For many of us, the thought of autonomous weapons brings to mind fears of Arnold Schwarzenegger’s “Terminator” movies. Robotic feet, part of an army of robots walking on human skulls, bent on destroying a human population foolish enough to build a self-aware computer.
Arguably one of the greatest villains, not just of the “Terminator” franchise, but of all time, was actor Robert Patrick’s portrayal of the liquid metal T-1000 robot from the 1991 film “Terminator 2: Judgment Day.” The skeletal robotic biped Schwarzenegger controlled by Skynet might have been frightening because it seemed like something that was possible. The shapeshifting T-1000, though scary, seemed like an impossible feat of engineering. We could rest easy once the credits rolled. Until now.
The fictional T-1000 is one liquid metallic step toward reality. Researchers at China’s Tsinghua University created a liquid metal so lightweight that it can float on water, leading those same researchers to believe it could be used to create lightweight exoskeletons and shape-shifting robots.
This latest breakthrough in killing all humans builds off of research conducted at the University of Sussex and Swansea University. In 2017, researchers there found a way to morph liquid metal into two-dimensional shapes using an electric charge. The charge was controlled by a computer (because of course it was) and could be changed dynamically.
Scientists at Carnegie-Mellon University later discovered the perfect metal alloy for a T-1000, which they say can also have a number of other uses. Their combination of indium and gallium exists in liquid form at room temperature and can capacitate liquid metal transistors, flexible circuitry, and probably self-repairing circuits in the future.
The Chinese researchers used a similar mixture of indium and gallium to create their floating alloy, which uses tiny glass beads to stay afloat. Despite its liquid state, it “still maintains excellent conformability, electric conductivity, and stiffness under temperature regulation,” according to their research paper.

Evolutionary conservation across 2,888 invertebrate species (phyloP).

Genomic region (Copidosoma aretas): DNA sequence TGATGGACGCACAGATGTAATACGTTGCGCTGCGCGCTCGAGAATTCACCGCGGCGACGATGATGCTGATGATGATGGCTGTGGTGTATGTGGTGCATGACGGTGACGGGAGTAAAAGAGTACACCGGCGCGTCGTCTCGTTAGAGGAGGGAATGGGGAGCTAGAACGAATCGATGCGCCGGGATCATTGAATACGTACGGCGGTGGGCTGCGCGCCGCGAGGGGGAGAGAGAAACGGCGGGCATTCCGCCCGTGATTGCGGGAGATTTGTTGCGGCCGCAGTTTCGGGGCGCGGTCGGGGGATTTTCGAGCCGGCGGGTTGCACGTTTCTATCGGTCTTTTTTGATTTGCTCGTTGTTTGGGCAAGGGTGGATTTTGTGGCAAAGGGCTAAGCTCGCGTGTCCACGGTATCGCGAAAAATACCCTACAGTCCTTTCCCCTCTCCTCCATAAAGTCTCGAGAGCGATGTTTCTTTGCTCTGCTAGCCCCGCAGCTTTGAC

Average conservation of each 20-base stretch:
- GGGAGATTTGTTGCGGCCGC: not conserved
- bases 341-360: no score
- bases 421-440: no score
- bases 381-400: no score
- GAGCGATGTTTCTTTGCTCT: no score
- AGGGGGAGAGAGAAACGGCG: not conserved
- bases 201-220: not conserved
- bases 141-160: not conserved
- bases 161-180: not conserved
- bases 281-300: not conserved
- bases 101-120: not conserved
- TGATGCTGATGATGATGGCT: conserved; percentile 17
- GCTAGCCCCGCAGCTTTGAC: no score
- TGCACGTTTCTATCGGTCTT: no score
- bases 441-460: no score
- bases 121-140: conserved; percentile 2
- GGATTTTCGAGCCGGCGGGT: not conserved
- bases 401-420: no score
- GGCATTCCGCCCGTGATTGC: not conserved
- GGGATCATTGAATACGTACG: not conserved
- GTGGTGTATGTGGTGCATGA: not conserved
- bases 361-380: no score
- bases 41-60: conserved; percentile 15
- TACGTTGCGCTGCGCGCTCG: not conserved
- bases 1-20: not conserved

Some readers might think we’re overreacting slightly in comparing these early developments to a full-on, shape-shifting death robot, but in the span of little more than two years, research in soft robotics has gone from moving metal around on a flat surface to a small robot man escaping from a jail cell.
A joint project between American and Chinese scientists led to the creation of a liquid metal Lego man, a human-shaped, 10-millimeter-tall “robot,” slipping through the bar of an equally small mock jail cell. Using a magnetic field, the scientists held the gallium alloy robot together, then melted it, moved it, and reformed it on the other side of the bars.
The idea behind this experiment and its creation was specifically to lead to the development of small, moving machines that could perform specific tasks while inside, say, a human body. The research wanted to see if magnetic fields could control the shape and reconfigurability of a potential machine, as it, for example, removes foreign bodies from inside a human stomach.
The days of having to avoid a T-1000 or even a T-800 are far, far in the future (we hope), but hopefully the developments of soft robotics for which this technology is intended will give humanity a host of useful benefits – before it becomes self aware and starts killing all of us.